In contrast to ATV p529, B204 does not separate NTP hydrolysis and DNA binding into distinct domains. It has been demonstrated via electrophoretic mobility shift assays that B204 binds both ds and ss, linear and circular DNA, with no apparent sequence specificity, but linear dsDNA stimulated ATPase activity [7]. In this respect it resembles the phi29 genome packaging ATPase gp16, which also binds DNA in a non-specific manner, and its ATPase activity is stimulated by DNA [21, 72]. The minimal length of a B204-bound DNA was estimated at 20 bp [7], similar to the minimum length of a DNA molecule bound to T4 gp17 [73]. However, B204 also binds RNA in addition to DNA [7].

Structural properties of thermophilic viral ATPases

NTPase B204 is currently the only thermophilic viral dsDNA packaging NTPase for which the structure has been determined. B204 is a 24.8 kDa monomer exhibiting nine β-strands and eight α-helices organised in the topology of the FtsK-HerA superfamily (Figure 4A) [3, 6, 7]. The sequence shows similarity to that of genome packaging ATPases of membrane-containing dsDNA viruses of the PRD1-like family [34, 74, 75].
Figure 4

B204 structure. (A) Ribbon diagram of a B204 monomer bound to AMPPCP and Mg2+ (green sphere) (PBD: 4KFU) [7]. The regions highlighted in red indicate the conserved P9-motif described for the PRD1-like lineage of viruses [34]. (B) A hexamer model of B204 shown in rainbow hues (blue to red) generated by aligning six monomers of chain A of the AMPPCP B204 structure (PDB: 4KFU) onto each of the FtsK monomers in the FtsK hexamer (PDB: 2IUU) using the program UCSF Chimera [76]. According to our hypothesis the C-terminal part of B204 (orange to red) lies on the capsid distal side. A short stretch of dsDNA (black and blue helix) is modelled into the channel formed by the monomers. (C) A radially depth-cued isosurface representation (at 2 σ above the mean) of the 20-Å resolution reconstruction of STIV2 (EMDB: 1679) [71] with one of the turrets replaced by our hexameric model of B204 (surface representation in rainbow hues as in panel B). The figure was rendered in UCSF Chimera [76].

Based on the atomic models, the residues interacting with the hydrolysable NTP are the Walker A motif residues K13, K14, G16, K17 and S18, and residues Y19, Y186 and I204 (Figure 5A) [7]. The nucleoside moiety stacks between Y19 and Y186, but the sugar moiety does not interact with B204 [7]. The catalytic Mg2+-ion is coordinated by the Walker A motif residue S18 [7]. Two active site conformations were observed depending on the presence or absence of a nucleotide in the P-loop [7]. The active site pockets lacking a nucleotide are in the closed conformation, whereas the active site pockets occupied by a nucleotide are in the open conformation [7]. The maximum difference between these two conformers is 1.8 Å [7]. The major differences between the closed and open conformers are as follows: in the absence of a nucleotide, i) the gap between Y19 and Y186 opens up; ii) K13 and K14 bend away from the nucleotide binding site; iii) E49 – the proposed glutamate responsible for the activation of a water molecule for the hydrolysis reaction – moves away from the active site, and iv) S18 shifts away from the Mg2+-ion binding site. Notably, in B204 the conserved glutamate in the Walker B motif (E104) that is considered to be responsible for water activation in many other ATPases [5] lies too far from the active site to participate in catalysis.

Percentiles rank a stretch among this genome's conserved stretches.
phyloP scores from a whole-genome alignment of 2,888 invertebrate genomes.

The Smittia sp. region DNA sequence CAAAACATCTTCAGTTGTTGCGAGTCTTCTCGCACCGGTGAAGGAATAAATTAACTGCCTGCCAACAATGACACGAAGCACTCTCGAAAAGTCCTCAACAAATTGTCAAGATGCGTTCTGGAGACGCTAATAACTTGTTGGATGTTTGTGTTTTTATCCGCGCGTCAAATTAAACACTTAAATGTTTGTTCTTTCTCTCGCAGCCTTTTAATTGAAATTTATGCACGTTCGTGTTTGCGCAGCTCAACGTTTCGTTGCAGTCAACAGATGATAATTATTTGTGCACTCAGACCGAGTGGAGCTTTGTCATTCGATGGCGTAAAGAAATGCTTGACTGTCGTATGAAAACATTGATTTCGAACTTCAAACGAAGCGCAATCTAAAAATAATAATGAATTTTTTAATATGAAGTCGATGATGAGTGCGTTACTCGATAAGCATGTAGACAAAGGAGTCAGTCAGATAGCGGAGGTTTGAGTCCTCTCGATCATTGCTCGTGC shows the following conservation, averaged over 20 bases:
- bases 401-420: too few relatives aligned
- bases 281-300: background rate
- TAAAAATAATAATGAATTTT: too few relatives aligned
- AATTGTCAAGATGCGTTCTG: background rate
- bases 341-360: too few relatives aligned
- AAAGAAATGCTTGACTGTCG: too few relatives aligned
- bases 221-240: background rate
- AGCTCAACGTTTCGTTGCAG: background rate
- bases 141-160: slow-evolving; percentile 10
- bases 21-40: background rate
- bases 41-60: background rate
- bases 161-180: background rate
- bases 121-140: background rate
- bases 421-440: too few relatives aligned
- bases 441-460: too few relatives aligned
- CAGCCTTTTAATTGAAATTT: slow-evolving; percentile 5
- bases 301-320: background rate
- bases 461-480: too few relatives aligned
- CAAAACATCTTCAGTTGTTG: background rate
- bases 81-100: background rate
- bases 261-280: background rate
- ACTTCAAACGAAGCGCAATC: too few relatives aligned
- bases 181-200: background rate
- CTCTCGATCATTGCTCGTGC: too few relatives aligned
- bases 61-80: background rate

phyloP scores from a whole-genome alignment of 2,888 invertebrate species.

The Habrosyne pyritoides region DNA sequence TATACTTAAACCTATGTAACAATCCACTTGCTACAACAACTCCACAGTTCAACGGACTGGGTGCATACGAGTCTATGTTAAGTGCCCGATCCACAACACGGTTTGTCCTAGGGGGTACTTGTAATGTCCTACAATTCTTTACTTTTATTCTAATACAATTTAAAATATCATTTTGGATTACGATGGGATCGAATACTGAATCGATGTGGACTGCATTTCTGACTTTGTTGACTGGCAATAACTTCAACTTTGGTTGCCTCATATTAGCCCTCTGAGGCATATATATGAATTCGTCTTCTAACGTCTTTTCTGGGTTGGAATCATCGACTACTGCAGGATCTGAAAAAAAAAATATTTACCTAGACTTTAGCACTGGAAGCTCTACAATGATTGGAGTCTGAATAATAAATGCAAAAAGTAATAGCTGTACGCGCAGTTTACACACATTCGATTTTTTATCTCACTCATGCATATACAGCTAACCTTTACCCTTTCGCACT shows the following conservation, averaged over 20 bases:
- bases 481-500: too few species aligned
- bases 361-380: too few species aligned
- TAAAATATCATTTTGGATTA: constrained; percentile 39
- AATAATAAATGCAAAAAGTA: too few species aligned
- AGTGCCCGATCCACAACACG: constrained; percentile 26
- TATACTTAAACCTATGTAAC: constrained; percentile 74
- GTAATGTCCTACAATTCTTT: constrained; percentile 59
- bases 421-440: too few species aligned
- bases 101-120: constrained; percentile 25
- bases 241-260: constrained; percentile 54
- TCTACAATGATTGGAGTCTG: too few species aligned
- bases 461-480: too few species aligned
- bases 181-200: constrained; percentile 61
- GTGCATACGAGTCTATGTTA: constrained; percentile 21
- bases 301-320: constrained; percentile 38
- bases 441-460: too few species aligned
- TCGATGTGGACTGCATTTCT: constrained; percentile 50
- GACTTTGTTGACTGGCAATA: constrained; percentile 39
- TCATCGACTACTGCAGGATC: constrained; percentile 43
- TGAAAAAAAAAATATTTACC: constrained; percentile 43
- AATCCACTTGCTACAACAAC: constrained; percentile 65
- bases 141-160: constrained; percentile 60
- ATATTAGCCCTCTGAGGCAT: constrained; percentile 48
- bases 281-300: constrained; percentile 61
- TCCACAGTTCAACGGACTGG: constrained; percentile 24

Figure 5

Homology modelling of STIV B204, ATV p529 and ATV p618. Reliable homology models for STIV B204, ATV p529 and ATV p618 were generated using the I-TASSER server [77]. (A) STIV B204 (rainbow) and STIV2 B204 (PDB: 4KFU) (grey). The residues that interact with the ligand are shown for STIV2 B204 (inset). (B) ATV p529 (shades of blue) and the AAA+ ATPase p97 (PDB: 3CF1) (shades of black and grey). The p97 domains [78] are indicated (N: black; D1: dark grey; D2: light grey). The p529 ATPase active N-terminal domain (dark blue) maps to the p97 N- and D1 –domains, and the p529 C-terminal endonuclease active domain (light blue) to the p97 D2-domain. The p97 nucleotide binding site in the D2-domain is highlighted (black circle), and the p529 Walker A and B domains are indicated (red and green, respectively) mapping onto the nucleotide binding site of p97 domain D1. (C) ATV p618 (rainbow) and the AAA+ ATPase RavA (PDB: 3NBX) (grey) [79]. The domain organisation of RavA is indicated, and the active site is highlighted (black circle). The figure was rendered in UCSF Chimera [76].

The X-ray structures of B204 (PDB: 4KFR-4KFU) yielded a theoretical model for the catalytic cycle of the hexameric enzyme. The catalytic Mg2+-ion requires the presence of at least one nucleotide diphosphate and, in the absence of a β-phosphate, the S18 side chain is displaced and the catalytic metal site does not form [7]. This suggests that the metal ion arrives with the NTP and leaves with the NDP product [7]. It was proposed that at least two adjacent active sites, on neighbouring subunits, are required for hydrolysis. On nucleotide binding, the active site pocket opens up and this opening is most likely transmitted by a hinge-like movement of the B204 helix α1 around the α1-β2 loop. Simultaneously, the space between Y19 and Y186 closes around the nucleoside moiety and the active site residues K13 and K14 bend down to make contact with the nucleotide being hydrolysed. The E49 glutamate responsible for activating the water molecule that is required for hydrolysis moves closer to the active site. The proposed arginine finger R127, from a neighbouring subunit would, as a result of a conformational change, reach into the active site of the hexamer during hydrolysis and stabilize the transition state. Although the force promoting this conformational breathing of the monomers remains to be elucidated, we have identified two loop-regions (loops β2-β3 and β4-α3) located in the interface between two subunits that when subjected to sequential Zn2+-ion binding and release could, possibly, induce these changes [7].